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Blood Orange and Vanilla Custard

February 10, 2012

It’s the second week of February, and we’re skating towards Valentine’s.  Everywhere I look, chocolates of every shape and size are forming lines in pink and red heart-shaped boxes, gearing up for the big day.  And it’s not that I have anything against them.  I’m actually a fan of Valentine’s Day – I already sent out the cheesy cards, and will certainly be indulging in a chocolate or two – but I’ve encountered a bit of a… distraction:  the early arrival of blood oranges.

Now, I realize this is my second mention of the cusp of citrus season, when tangerines and grapefruits are barely turning yellow.  But what can I say?  The tangy sweet fruits are the perfect antidote to winter doldrums – reminding us that spring and summer are but a few weeks away.  And blood oranges, being one of the earliest (and most beautiful) arrivals, exemplify this perfectly.

Blood oranges are named, of course, for their blood-red flesh.  This surprising pigmentation is a result of the presence of anthocyanin, a powerful antioxidant, and is most intense when the fruit ripens in areas with warm days and cold nights.  Many varieties have a blushing rind as well, but as often as not, they could easily be mistaken for sweet oranges from the outside.  But just cut into one; witness the sticky sweet, ruby juices and the flecked rosy pulp, and there’s no mistaking that you have something special.  Take a taste, and you’ll find that the magic of blood oranges lies even more in their distinctive flavor.  Mingled with the expected citrus, you get another, fruitier flavor as well.  A raspberry tartness echoed by the magenta juice.

And that is what makes this dessert so divine: the tart – almost bittersweet – flesh is the perfect counterpoint to the warm, sweet vanilla and rich texture of the custard, while a hint of orange zest brings everything together.


Baked Vanilla Custard with Blood Oranges



4-6 blood oranges
1 ½ cups whole milk
1 cup light whipping cream
1/2 cup plus 2 tablespoons sugar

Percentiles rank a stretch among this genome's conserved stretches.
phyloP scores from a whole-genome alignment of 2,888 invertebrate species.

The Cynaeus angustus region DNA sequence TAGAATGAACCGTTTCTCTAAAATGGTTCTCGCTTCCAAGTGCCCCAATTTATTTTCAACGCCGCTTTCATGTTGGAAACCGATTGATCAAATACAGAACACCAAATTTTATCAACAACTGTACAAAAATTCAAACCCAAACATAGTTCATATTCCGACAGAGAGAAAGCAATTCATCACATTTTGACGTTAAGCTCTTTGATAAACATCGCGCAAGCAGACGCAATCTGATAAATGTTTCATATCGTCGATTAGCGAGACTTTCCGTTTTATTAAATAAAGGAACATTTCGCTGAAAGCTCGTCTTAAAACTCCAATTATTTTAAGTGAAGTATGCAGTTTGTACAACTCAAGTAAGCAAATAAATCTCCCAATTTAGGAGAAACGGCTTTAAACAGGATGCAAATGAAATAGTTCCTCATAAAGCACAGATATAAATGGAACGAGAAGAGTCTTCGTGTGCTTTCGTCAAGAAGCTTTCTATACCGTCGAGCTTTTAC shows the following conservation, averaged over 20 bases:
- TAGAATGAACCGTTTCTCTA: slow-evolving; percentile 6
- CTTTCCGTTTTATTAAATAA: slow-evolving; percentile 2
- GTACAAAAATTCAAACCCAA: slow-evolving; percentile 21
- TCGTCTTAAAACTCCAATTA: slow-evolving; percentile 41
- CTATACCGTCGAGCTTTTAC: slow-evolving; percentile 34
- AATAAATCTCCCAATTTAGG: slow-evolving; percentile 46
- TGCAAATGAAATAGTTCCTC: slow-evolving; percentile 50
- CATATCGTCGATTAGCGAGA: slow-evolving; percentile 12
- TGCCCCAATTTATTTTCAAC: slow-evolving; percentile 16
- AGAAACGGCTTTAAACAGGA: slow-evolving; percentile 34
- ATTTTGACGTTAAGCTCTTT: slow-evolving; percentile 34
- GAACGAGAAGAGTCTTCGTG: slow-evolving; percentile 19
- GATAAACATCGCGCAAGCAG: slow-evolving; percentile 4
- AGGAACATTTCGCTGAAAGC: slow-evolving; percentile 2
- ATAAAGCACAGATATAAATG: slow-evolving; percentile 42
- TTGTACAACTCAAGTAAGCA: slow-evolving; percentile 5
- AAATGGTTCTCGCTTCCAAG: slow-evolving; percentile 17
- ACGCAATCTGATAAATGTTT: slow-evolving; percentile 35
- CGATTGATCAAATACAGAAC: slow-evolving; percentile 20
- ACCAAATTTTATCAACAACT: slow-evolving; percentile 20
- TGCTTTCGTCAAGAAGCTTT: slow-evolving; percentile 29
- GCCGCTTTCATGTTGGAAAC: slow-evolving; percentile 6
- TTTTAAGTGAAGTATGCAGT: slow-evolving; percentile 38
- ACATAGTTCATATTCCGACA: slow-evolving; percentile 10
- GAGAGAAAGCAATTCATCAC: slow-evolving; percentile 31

1 Tbsp butter
1 2” piece vanilla bean, split in half lengthwise
3 large eggs
3 large egg yolks


1 cup sugar
1/4 cup water
1 star anise and 1 cardamom pod (optional)
1 teaspoon fresh blood orange juice


Using a vegetable peeler, remove zest (colored part only) in wide strips from two of the blood oranges and set aside.  Use a small paring knife to completely remove entire peel and outer membrane from all the oranges and cut carefully between membranes to remove orange segments. Squeeze the leftover membranes over the segments to extract all the juice.  Throw the membranes away, but reserve the segments and juice.

Combine milk, half and half, and ½ cup plus 2 Tbsp sugar in medium-sized saucepan.  Scrape the seeds from the vanilla pod into the milk mixture, and add the empty bean.  Heat over medium-high heat, stirring as the sugar dissolves.  Add the butter and continue to heat just until bubbles form around the edges (this is also called scalding the milk).  Remove from heat and immediately add orange peel strips. Cover and let steep for 10-15 minutes.  Strain into a large mixing bowl.

Whisk eggs and yolks in small bowl just to blend.  Temper the eggs by quickly whisking about ½ cup of the hot milk mixture into the eggs.  Then slowly pour the warm egg mixture into the rest of the milk, whisking constantly to avoid cooking the eggs (no one likes sweetened vanilla scrambled eggs, trust me).  Set aside to cool.  At this point to custard will still be completely liquid and not thickened at all.  This is normal.

Preheat oven to 325°F.  Set aside 4 small ramekins or soufflé dishes (about 1 ½- to 2-cup size).